Some plants, such as saltbush have evolved a series of anatomical and biochemical modifications to this typical C3 pathway, increasing their productivity in these outrageous conditions—these plants are called C4 plants. This C4 pathway didn’t originate from one source however, but it evolved independently over 45 times in 19 families of flowering plants! Although there is much variation among the strategies of these independently evolved C4 plants, they all agreed upon needing to concentrate carbon dioxide around Rubisco so oxygen couldn’t approach it and make it do terrible things. C4 photosynthesis is responsible for about two slices of pie (one quarter) of the primary productivity on the planet, a large fraction of which humans consume either directly by plant material or indirectly by animal products. Because C4 plants are so awesome, and because us scientists feel the need to know absolutely everything, it’s important for us to know the history of this C3-C4 split.

The first plants to catch on to having to make these changes were grasses most likely in the Oligocene epoch between 24 and 35 million years ago, but how did we figure out that they were C4 plants? One of the most popular approaches to putting puzzles like this one together is to look at C4 plants now and to look for the same anatomical features of other plants in the paleo-record. We know that C4 photosynthesis requires the modification of C3 leaf structure to form the inner compartment where Rubisco is localized and where carbon dioxide can be concentrated. This results in a wreath like arrangement of palisade mesophyll around bundle-sheath cells where in C3 plants palisade mesophyll is found in a single layer in the upper part of the leaf (Figure 1). With this method scientists were able to track down C4 plants from about 12.5 million years ago! Molecular clock analyses can also be done where they can look at gene sequences in fossils and compare them to extant C4 species. By doing this, scientists have been able to conclude that C4 plants arose between 20-30 million years ago!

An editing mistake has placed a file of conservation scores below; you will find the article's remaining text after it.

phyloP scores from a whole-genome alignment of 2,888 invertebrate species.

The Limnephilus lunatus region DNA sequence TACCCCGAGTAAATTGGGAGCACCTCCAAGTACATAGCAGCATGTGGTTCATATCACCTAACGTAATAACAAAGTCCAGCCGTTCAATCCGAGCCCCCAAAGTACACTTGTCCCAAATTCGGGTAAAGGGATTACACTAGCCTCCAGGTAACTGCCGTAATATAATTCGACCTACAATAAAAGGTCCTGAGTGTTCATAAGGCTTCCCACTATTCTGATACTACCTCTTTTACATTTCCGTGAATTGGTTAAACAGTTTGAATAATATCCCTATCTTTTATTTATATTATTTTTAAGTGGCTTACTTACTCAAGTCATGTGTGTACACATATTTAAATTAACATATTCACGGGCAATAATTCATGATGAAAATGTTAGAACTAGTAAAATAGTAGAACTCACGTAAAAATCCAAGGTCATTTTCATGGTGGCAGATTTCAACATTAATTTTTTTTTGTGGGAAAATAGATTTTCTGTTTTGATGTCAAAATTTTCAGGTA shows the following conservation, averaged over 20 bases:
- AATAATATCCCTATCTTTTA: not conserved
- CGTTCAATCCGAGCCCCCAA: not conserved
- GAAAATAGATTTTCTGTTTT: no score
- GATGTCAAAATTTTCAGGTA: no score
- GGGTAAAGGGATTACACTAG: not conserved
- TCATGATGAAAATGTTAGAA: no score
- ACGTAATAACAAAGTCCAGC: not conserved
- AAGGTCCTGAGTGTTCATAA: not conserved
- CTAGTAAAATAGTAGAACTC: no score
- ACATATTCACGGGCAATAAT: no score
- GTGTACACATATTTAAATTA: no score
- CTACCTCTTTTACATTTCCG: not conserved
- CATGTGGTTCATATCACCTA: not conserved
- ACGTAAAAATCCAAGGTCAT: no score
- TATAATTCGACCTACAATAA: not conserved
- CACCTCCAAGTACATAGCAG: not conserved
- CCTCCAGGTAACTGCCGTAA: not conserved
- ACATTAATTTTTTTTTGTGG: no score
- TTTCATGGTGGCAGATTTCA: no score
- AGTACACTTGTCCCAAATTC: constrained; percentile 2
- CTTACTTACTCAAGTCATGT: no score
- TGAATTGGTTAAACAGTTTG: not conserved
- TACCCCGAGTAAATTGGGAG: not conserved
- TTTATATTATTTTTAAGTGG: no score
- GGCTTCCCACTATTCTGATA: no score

C4 plants and the future: Believe it or not, sooner or later, we will experience another Ice Age. Imagining carbon dioxide levels will decrease with the Ice Age like they have always done in the paleo record, some interesting things are going to happen with the recent rise in C4 dicots. It’s believed that we will observe the evolution of C4 forests! Forests are a major carbon sink and with the future low densities of atmospheric carbon dioxide, C3 forests will be at risk of major decline and future C4 forests could eliminate them completely. This will mark major changes in the nature of the biosphere… get excited!

 

REFERENCES

Cotton, JM, Sheldon ND & CAE Stromberg (2011) High-resolution isotopic record of C4 photosynthesis in a Miocene grassland. Palaeo 337-338: 88-98

Gowik, U & P Westhoff (2011) The path from C3 to C4 photosynthesis. Plant Phys 155: 56-63

Pascal-Antoine, C, Osborne, CP, Chatelet, DS, Columbus, JT, Besnard, G, Hodkinson, TR, Garrison, LM, Vorontsova, MS & EJ Edwards (2012) Anatomical enablers and the evolution of C4 photosynthesis in grasses. PNAS 110: 1381-1386

Sage, RF (2003) The evolution of C4 photosynthesis. New Phyto 161: 341-370

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One thought on “The Rise of C4 Plants

  1. Very entertaining and informative post! I’ve learned about C4 plants in some of my other courses but I never knew we had record of them existing so long ago, or that they evolved 45 separate times! That’s crazy!